Federal government opens grassland conservation program to tribes
Three South Dakota tribal nations have a new opportunity to partner with the U.S. Department of Agriculture to conserve and improve grasslands.
The Conservation Reserve Enhancement Program pays landowners to set aside environmentally sensitive land for a specific conservation concern. Landowners get money, and the public gets benefits like cleaner water and more wildlife habitat. Grasslands also fight climate change by removing heat-trapping carbon dioxide from the atmosphere and storing it in the soil.
The Cheyenne River, Oglala and Rosebud Sioux tribes will soon enter into agreements with the USDA to enroll eligible lands within the boundaries of their reservations, according to a USDA news release. These are the first-ever CREP agreements in partnership with tribal nations.
Scott Marlow, a USDA deputy administrator for farm programs, met with tribal leaders at Western Dakota Technical College in Rapid City to discuss the CREP agreements.
“It is vital that programs like CREP are not just available but also accessible to all agricultural communities,” Marlow said in a statement. “These agreements underscore not only our strong commitment to equity, but also the vital contribution Native communities make to our country’s agriculture and conservation efforts.”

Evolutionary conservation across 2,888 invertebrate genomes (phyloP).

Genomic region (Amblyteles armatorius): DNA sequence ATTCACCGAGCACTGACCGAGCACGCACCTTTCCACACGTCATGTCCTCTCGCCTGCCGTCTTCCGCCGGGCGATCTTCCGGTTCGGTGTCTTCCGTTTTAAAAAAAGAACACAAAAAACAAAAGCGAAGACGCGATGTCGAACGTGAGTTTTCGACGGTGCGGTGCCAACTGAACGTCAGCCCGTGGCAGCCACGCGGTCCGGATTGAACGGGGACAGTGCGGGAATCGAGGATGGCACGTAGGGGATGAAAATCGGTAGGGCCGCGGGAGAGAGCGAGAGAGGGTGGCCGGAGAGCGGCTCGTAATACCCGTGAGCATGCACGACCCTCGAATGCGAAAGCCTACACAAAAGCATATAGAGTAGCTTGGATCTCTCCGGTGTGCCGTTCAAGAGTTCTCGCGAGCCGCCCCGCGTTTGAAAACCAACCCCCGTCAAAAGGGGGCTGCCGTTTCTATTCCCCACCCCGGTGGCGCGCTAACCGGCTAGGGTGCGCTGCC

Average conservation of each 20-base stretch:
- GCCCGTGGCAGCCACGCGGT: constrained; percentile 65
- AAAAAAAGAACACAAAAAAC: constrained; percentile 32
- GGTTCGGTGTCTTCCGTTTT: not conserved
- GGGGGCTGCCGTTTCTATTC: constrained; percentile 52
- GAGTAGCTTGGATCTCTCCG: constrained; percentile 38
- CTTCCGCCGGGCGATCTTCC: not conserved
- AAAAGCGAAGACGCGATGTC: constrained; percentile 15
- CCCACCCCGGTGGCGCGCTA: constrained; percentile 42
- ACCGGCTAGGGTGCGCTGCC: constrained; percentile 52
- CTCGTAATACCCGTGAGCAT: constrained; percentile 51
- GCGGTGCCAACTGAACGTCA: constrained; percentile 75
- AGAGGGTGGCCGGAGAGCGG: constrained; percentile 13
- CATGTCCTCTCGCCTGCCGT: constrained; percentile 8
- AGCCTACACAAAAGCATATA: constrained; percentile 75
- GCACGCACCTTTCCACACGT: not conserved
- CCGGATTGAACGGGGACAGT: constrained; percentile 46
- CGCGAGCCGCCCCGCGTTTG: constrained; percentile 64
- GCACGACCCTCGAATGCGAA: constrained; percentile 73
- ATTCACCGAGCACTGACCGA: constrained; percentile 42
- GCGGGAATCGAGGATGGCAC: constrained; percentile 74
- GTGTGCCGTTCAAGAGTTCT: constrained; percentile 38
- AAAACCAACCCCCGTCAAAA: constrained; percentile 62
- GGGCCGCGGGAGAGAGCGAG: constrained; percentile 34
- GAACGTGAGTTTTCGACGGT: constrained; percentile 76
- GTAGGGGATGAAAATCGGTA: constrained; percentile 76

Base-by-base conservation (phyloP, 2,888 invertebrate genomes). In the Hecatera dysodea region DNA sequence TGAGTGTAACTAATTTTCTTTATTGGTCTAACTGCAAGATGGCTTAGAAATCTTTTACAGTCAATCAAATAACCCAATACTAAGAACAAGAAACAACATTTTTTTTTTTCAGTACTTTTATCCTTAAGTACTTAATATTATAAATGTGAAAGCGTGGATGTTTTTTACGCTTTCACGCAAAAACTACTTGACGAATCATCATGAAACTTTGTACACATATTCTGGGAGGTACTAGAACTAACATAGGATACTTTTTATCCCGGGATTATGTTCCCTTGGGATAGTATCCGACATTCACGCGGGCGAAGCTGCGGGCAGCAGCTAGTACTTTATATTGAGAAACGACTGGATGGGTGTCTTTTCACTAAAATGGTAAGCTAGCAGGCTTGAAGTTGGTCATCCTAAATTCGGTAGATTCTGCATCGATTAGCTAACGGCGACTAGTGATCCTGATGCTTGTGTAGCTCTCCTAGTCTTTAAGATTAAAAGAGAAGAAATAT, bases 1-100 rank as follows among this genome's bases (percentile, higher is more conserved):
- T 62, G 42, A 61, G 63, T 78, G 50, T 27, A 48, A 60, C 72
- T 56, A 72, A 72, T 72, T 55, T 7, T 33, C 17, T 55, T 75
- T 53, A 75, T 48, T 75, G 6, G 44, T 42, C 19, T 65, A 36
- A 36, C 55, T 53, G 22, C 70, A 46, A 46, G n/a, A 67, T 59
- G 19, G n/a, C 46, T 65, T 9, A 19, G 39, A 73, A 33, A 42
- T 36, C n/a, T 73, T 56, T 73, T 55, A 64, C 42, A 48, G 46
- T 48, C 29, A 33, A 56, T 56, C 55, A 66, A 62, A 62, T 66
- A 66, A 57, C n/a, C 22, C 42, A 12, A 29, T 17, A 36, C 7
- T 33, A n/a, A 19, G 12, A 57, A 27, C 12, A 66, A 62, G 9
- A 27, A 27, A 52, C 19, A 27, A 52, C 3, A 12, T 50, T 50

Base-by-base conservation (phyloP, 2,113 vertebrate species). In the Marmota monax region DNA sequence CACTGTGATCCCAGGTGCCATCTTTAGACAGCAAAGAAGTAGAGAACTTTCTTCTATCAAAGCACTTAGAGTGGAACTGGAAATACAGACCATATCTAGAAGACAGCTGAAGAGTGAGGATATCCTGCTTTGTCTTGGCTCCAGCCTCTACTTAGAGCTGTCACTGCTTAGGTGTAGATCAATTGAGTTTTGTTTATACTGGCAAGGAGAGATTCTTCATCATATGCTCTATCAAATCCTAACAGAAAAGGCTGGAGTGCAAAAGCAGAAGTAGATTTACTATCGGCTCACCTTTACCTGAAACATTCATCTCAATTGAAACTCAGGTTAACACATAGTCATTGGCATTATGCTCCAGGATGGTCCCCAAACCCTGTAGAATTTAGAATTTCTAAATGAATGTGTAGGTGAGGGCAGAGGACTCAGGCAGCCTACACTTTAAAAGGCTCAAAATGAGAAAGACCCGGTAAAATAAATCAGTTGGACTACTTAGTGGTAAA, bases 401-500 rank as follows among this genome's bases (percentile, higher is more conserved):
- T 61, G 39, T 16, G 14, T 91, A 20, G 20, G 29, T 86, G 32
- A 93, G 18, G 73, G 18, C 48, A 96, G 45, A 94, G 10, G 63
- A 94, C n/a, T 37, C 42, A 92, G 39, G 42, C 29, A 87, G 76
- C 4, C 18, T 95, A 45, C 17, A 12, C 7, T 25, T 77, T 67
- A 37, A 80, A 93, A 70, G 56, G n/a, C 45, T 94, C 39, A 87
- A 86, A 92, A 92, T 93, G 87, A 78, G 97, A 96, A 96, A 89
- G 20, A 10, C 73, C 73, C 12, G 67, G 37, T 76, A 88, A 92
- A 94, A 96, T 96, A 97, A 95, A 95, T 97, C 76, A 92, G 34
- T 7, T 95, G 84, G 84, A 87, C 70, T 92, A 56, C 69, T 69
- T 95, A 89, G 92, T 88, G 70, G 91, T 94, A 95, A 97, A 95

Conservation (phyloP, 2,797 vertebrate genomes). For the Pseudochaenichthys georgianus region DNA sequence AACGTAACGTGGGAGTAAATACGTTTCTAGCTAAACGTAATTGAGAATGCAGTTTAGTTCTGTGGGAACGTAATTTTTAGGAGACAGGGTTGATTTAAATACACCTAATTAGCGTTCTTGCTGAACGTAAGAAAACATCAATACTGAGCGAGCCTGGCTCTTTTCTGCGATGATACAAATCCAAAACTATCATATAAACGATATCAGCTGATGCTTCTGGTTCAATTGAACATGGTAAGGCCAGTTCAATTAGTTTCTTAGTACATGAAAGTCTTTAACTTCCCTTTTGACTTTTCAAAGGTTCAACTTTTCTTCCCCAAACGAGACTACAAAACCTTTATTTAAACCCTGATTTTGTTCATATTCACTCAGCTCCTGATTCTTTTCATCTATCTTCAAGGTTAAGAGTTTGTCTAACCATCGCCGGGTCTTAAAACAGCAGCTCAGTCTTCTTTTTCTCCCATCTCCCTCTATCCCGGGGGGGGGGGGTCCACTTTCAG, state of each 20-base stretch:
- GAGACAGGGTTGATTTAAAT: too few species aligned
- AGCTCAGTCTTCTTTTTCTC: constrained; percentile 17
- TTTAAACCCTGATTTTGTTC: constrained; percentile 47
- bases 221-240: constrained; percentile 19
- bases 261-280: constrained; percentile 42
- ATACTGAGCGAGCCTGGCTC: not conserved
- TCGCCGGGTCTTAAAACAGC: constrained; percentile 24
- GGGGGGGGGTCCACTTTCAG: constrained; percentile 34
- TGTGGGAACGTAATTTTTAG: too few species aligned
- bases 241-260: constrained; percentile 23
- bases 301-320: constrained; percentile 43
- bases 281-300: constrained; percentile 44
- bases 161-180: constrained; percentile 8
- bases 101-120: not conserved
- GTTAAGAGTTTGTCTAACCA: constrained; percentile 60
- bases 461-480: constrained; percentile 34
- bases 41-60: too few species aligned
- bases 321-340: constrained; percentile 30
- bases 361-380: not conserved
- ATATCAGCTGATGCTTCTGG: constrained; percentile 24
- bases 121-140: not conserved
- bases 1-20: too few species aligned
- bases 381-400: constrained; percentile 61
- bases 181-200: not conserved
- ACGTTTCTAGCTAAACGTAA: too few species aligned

The agreement authorizes enrollment of up to 1.5 million acres by the Cheyenne River Sioux Tribe, 1 million acres by the Oglala Sioux Tribe, and 600,000 acres by the Rosebud Sioux Tribe.
Through the program, land owned by the tribes and individual tribal farmers or ranchers will be voluntarily entered into contracts with the federal government for 10 to 15 years, under a vegetative cover of grasses and legumes.
Farmers and ranchers retain the right to conduct common grazing practices and operations related to the production of forage and seeding. In return, the USDA provides participants with rental payments and cost-share assistance for establishing permanent fencing and livestock watering facilities needed to support livestock grazing.
The tribal CREPs do not require participants to enroll in the South Dakota Department of Game, Fish & Parks’ sponsored habitat and access program. As a result, the enrolled land will not be open to public hunting.
The USDA will accept tribal enrollments in the coming weeks.